The Relevance of Augustine Paul

A meditation about the difficulty of celebrating the accomplishments or mourning the death of Augustine Paul, the Federal Court Judge, who passed away on 2 January 2010 from pancreatic cancer.

By Fahri Azzat

There is no denial that Datuk Seri S. Augustine Paul, was an accomplished man. I have reproduced the write up about him from the Federal Court website below in case they remove his bio-date in due course. But let’s just run by some of the highlights all the same.

Augustine Paul had a wide and varied legal experience with stints as a Federal Counsel and thereafter sitting as a Magistrate, Senior Assistant Registrar, a Sessions Judge before being promoted to Judicial Commissioner. His rise after that from the High Court Judge to the Federal Court was meteoric. He was active in hockey and church. Sacrificed his time to be an external examiner for universities. He was intellectually active and wrote prolifically, writing and editing several books that have become standard references in practice, presented papers whenever he had time and opportunity. All that on top of his job as a judge.

We would and should ordinarily be mourning his death and celebrating his accomplishments and what he stood for in life on his death. This is natural for such accomplishments are deserving of a celebration.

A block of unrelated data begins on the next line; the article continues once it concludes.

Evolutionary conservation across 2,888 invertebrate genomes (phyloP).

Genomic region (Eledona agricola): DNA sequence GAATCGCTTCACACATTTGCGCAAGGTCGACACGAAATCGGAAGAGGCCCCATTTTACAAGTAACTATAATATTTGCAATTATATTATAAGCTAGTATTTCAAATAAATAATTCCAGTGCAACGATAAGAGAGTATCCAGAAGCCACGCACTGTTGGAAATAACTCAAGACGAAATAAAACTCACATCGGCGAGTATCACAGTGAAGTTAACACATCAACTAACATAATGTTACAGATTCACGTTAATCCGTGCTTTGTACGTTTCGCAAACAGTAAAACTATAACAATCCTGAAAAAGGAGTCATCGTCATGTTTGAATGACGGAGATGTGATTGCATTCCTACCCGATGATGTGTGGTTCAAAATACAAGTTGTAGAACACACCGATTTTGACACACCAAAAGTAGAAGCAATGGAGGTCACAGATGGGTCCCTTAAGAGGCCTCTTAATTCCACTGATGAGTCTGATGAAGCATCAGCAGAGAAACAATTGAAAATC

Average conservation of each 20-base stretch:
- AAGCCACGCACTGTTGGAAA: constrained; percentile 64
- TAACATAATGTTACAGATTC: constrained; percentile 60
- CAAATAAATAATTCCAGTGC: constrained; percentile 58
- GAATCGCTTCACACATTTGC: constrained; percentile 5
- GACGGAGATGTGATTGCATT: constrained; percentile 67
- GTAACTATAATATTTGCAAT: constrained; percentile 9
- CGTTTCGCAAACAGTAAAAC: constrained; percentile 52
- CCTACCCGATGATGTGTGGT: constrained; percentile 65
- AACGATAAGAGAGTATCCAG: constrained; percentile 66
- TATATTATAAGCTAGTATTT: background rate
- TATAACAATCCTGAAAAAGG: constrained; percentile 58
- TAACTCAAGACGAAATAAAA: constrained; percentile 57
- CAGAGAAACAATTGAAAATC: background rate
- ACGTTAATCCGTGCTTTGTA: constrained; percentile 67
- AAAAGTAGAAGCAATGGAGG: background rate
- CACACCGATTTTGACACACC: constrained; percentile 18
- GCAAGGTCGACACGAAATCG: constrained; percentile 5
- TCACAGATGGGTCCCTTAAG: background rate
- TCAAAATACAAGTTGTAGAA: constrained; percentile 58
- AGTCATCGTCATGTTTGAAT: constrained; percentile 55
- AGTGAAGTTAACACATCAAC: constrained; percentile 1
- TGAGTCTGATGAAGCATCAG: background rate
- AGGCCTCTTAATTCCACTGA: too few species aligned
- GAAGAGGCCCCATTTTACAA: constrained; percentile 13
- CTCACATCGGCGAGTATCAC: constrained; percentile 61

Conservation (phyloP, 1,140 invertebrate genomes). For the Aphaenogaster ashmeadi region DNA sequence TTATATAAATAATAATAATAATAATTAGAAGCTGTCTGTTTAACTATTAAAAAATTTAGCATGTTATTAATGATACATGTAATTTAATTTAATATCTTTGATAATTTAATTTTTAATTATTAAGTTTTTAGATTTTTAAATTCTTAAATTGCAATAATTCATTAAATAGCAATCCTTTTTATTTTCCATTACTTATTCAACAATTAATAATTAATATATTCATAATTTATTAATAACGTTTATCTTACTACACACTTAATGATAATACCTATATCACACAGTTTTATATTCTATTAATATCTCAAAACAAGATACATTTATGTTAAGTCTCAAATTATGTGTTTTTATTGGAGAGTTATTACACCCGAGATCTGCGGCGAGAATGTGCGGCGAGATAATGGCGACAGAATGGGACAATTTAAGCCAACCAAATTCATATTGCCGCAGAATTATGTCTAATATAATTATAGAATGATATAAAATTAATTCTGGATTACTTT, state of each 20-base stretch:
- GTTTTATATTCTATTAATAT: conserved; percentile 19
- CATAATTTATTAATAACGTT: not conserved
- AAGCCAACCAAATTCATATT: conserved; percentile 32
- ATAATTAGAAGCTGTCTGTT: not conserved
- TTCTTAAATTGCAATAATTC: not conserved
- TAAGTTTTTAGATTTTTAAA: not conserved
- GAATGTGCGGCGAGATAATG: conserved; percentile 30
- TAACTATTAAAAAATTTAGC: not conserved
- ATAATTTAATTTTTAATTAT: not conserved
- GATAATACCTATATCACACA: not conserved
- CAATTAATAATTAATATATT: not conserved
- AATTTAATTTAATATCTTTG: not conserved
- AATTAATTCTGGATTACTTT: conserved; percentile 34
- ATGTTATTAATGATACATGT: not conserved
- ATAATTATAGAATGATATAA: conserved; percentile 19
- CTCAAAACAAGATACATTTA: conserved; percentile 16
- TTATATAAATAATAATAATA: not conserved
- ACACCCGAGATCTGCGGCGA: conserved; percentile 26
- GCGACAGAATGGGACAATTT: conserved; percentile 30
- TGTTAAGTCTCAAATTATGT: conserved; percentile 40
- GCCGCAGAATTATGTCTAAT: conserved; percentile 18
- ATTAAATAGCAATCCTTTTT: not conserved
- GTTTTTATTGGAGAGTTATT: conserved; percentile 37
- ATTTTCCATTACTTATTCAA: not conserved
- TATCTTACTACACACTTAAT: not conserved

But I, and I suspect others too, have difficulty in either mourning Augustine Paul the Judge or celebrating his achievements. But truth be told, we want to mourn or celebrate him. After all, he is a human being like us when we get down to it. The passing away of one is always occasion for either, more so when that person is a Federal Court Judge, one of the handful of judges who sit in the highest and most powerful court in our country. But why this difficulty?

Sadly, it is due to the man himself. Augustine Paul was a judge. As one, he was tasked with one of the most challenging and difficult job in civilized society – to be a fountain of justice; to ensure that the waters of justice run freely, deeply and clearly into society; to direct its course so that it may cleanse the stained fabric of our nation. It is not a task for everybody. It is a task for only the ablest of men and women in our society – those who not simply possess but exemplify the virtues of honesty, intellect, courage, a strong will, emotional stability, humility, patience, incorruptibility, mercy and always remembering their humanity. Many fail. Few escape with their reputation fully intact. Only a rare handful will have the privilege of walking down the corridor of history.

Augustine Paul will not walk down that corridor. Though he may have believed he was doing right, in the final analysis, his conduct on the bench and his written judgments will show that he had little to do with striving for justice. We will find that his conduct and judgments were very much in favour of the government in power in crucial cases. This was seen most vividly when he was a Judicial Commissioner hearing the Dato’ Seri Anwar Ibrahim trial and reinforced throught his career. And for his abilities and judgments, he was rewarded magnificently – a Judicial Commissioner in 1996; High Court Judge in 1998; Court of Appeal Judge in 2003 and Federal Court in 2005. A Sessions Court Judge to a Federal Court Judge in less than 10 years.

And that is where our difficulty lies: he was a judge; he took an oath to uphold the Federal Constitution and the cause of justice; he may have thought he did it, but that is not enough. We, the public, must feel he did it too. If not that is not justice but merely favouring one over the other.

Read more at: The Relevance of Augustine Paul